As the first known planet beyond Saturn, the discovery of Uranus caused something of an upheaval in traditional astronomy and astrology circles. In addition, the timing of Uranus's discovery coincided with the independence revolutions of America and France and the industrial revolution in England. These disruptions of intellectual and political circles gave astrologers reason to believe that Uranus represented rebelliousness, disruptive influences, breaking away from traditional patterns or rules, as well as concern for humanity and brotherhood, progress, and inventiveness. Hence, it was suggested that Uranus ruled or coruled the zodiac sign of Aquarius.
In twentieth-century western astrology Uranus was given rulership of Aquarius, though traditionally and that role belonged to Saturn. Uranus is classified as an outer planet (outside of Saturn's orbit) and stays in each sign of the zodiac for seven years, and is thus considered to have a generational effect. Therefore, assigning rulership of a sign exclusively to an outer planet, including Uranus, is not as simple or appropriate as twentieth-century astrologers had hoped it might be. In light of discoveries from cross-cultural astrological studies and ancient texts, recently translated into English, which make apparent the logic behind Saturn's rulership of Aquarius, it appears more reasonable to continue using the traditional seven planet rulerships of the zodiac signs. However, it can be generally agreed upon that the newly discovered planets can add additional meaning as corulers of signs. Hence, Uranus is the coruler of Aquarius, along with Saturn as its main indicator.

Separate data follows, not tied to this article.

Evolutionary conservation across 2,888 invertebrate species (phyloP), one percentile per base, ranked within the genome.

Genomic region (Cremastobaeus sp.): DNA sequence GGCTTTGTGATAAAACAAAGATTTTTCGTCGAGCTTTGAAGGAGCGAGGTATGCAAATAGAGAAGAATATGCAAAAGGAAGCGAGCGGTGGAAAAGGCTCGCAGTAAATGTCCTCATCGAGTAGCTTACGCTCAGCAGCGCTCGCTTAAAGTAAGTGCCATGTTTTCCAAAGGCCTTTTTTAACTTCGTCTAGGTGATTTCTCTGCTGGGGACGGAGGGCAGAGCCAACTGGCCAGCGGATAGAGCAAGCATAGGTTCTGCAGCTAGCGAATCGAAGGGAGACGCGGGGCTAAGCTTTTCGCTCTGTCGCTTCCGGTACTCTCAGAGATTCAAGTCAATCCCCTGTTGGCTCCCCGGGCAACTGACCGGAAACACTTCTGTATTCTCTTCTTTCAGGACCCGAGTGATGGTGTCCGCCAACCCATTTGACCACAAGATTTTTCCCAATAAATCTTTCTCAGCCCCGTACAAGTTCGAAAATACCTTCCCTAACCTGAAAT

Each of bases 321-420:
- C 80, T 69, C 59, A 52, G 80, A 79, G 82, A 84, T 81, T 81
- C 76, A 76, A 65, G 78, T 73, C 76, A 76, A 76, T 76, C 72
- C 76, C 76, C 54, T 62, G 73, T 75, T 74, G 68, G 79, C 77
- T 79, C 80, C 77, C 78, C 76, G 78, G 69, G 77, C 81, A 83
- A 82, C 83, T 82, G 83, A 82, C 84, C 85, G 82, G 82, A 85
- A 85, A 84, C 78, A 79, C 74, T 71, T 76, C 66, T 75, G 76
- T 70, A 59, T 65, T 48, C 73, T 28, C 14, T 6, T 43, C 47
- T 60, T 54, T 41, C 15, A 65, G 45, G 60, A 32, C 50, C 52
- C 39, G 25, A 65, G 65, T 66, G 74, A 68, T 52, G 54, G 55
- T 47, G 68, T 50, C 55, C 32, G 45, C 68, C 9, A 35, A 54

In the Saturn world of the material and the structured, Uranus represents the rejection of rules that no longer serve us and the installation of a new paradigm that sees through the illusion of Saturn's limits. It is the crack in the cosmic view and it is the leap forward into the unknown led by intuition and inspired ideas. Uranus brings the sudden force that tears down unneeded walls so that something newer and better can be built from its foundations. Uranus is associated with humanity, ideals, eccentricity, philanthropy, originality, creative inspiration and genius, but also with chaos, accidents, disasters, antisocial behavior and radical individualism. It is a planet of personal and global transformation, but the way it brings this about is through sudden, swift, unexpected change. Uranus is like lightning—it seemingly comes from nowhere and illuminates with a brilliant flash. It is said to rule astrology, science, electricity, and technology, and is symbolized by inventors, scientists, humanitarians and revolutionaries.